The semiconductor shortage seems to be dragging on forever, and if we listen to experts, it’s going to continue for a while.
That’s because semiconductor fabrication plants (fabs) take 2-3 years to build, and then they have to be qualified and equipped before mass production can begin. Based on what we are hearing from market watchers, analysts and company management, the consumer/computing side is likely to come out of this sooner than the rest, especially the highly competitive, larger players like Apple and Samsung. In fact, they have been ordering above consumption for some time now so they don’t miss a design cycle and production schedules aren’t disturbed.
The capacity crunch is most pronounced in the auto market. Stockpiling really makes a bad situation worse because capacity earmarked for auto was already retooled and repurposed for consumer/computing when automakers cancelled orders back in 2020 in anticipation of protracted weakness in demand. As we all know, that didn’t play out according to expectations, with demand picking up strongly by the end of the year and continuing thereafter.
And for the most part, this capacity is typically in older fabs using older 40nm processes and smaller 200mm wafer sizes. Chip production technology has gone ahead however and today, this kind of production line doesn’t yield a good return on investment. So, chipmakers aren’t exactly racing to build these things.
This would seem to indicate that freeing up older capacity would be the solution to all these problems. But that’s easier said than done because the production lines are shared with less sexy but equally important components like analog and power management chips, display drivers, microcontrollers, sensors and so on, that go into a multitude of things.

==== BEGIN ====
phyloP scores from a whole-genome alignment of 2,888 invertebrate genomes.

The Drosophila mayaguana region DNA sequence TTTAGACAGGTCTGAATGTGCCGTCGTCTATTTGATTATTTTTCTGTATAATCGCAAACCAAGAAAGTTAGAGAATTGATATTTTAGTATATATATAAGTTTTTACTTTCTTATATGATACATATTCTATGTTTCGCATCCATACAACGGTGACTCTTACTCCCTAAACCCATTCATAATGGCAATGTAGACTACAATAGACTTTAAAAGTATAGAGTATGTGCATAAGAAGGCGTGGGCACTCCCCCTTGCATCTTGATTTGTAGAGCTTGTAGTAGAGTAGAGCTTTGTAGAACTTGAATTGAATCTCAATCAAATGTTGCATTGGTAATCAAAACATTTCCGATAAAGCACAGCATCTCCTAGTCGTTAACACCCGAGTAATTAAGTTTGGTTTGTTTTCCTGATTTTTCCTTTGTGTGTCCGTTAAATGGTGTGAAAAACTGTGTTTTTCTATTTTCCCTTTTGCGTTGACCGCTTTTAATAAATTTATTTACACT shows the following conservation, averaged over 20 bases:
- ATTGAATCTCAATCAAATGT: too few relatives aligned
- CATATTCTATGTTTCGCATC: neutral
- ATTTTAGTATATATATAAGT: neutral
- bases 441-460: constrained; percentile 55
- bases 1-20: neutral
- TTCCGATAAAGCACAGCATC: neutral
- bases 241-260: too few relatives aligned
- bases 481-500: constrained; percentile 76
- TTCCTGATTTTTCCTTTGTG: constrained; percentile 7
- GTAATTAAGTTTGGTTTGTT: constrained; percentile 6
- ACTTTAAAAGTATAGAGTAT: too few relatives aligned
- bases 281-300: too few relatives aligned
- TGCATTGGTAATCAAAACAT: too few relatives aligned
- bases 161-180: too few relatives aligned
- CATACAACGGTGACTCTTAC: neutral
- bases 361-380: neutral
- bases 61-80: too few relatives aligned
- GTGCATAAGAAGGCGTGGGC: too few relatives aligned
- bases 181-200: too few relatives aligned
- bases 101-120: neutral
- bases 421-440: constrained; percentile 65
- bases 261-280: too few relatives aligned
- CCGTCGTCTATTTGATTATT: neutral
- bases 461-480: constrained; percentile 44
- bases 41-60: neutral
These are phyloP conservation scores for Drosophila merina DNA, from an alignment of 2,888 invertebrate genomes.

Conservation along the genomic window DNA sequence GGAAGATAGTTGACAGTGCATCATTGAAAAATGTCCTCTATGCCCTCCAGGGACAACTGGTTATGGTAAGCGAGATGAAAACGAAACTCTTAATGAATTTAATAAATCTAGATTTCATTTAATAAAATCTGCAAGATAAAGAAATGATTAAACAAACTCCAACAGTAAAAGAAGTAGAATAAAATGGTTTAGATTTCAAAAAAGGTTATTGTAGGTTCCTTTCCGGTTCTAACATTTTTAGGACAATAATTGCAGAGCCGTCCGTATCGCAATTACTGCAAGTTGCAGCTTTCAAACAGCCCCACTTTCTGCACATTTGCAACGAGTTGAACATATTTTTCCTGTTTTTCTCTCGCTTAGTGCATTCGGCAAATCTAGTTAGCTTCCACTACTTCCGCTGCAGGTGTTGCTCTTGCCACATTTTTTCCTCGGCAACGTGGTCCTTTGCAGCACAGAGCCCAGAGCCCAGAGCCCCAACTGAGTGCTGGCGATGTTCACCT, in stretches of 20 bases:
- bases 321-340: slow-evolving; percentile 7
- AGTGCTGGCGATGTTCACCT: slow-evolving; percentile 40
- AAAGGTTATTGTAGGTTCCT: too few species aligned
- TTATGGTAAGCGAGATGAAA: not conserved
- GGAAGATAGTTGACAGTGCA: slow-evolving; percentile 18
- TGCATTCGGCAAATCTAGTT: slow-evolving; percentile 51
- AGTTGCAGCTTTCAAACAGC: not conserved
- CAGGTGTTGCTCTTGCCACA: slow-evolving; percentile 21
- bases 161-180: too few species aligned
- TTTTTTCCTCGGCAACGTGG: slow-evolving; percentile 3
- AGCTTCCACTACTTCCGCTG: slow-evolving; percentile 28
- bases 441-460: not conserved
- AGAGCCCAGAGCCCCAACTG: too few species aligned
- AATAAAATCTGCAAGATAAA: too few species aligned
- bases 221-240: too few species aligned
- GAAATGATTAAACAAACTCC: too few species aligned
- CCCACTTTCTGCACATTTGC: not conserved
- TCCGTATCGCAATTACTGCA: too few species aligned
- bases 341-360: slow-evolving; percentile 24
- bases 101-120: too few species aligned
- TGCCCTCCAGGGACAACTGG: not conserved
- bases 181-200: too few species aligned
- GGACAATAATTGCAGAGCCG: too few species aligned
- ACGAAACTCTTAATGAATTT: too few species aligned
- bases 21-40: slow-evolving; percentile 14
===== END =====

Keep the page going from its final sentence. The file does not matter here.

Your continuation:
When demand follows some logical pattern, chipmakers are able to make adjustments between components to meet it. But when we have some companies stockpiling some components, others grabbing what they can get and every producer using semiconductors asking for more, there’s a likely some inventory imbalance building up.
And this could be terrible for the semiconductor supply chain. Because production may have to be stalled on something like a washing machine if there is supply of sensors but not of microcontrollers (for example) since the washing machine uses both components.
It’s hard to tell exactly what is going on. But some time next year, we could have a situation where there is excess inventory of some components, which will free up capacity for others.
In the meantime, Biden has licensed American suppliers to sell equipment to Huawei, Semiconductor Manufacturing and other Chinese companies that remain blacklisted, so more capacity becomes available. While the tightness in auto chip supply has eased somewhat, it’s very likely that things won’t normalize until the end of 2022, or even in 2023.
As far as overall chip demand is concerned, a slowdown is not expected for a couple more years at least because of the increasingly connected world we live in today that includes more cloud usage, 5G, more IoT, more EVs, more digital entertainment, you name it. All the capacity that’s being built up today could ultimately lead to overcapacity in 2023 or 2024.
But that’s a typical situation for the semiconductor industry that goes through these cycles of tight supplies and strong pricing followed by capacity builds that again lead to extra capacity and stabilizing prices, and then a repetition of these things. Or the cycle could stretch out because of new developments in the digitization of the world.
Given this extremely optimistic outlook, investing in semiconductor stocks seems to be a no-brainer. But we should play with caution because it’s rarely a good idea to pay more. And it’s also important to recognize that the stocks are driven by innovation, so it wouldn’t do to go for a company that has fallen behind on that count. Conversely, it may make sense to pay a bit more for a stock that’s highly innovative.
Consideirng the above, the following stocks belonging to the Zacks classified Electronics – Semiconductors industry (top 17% of Zacks-ranked industries) are worth considering today-
Nova Ltd. NVMI
Israel-based Nova offers metrology solutions combining hardware and cutting-edge software for advanced process control in the lithography, etch, chemical mechanical planarization and deposition stages of semiconductor manufacturing. Its products are used in a number of markets including Israel, Taiwan, the U.S., China and Korea.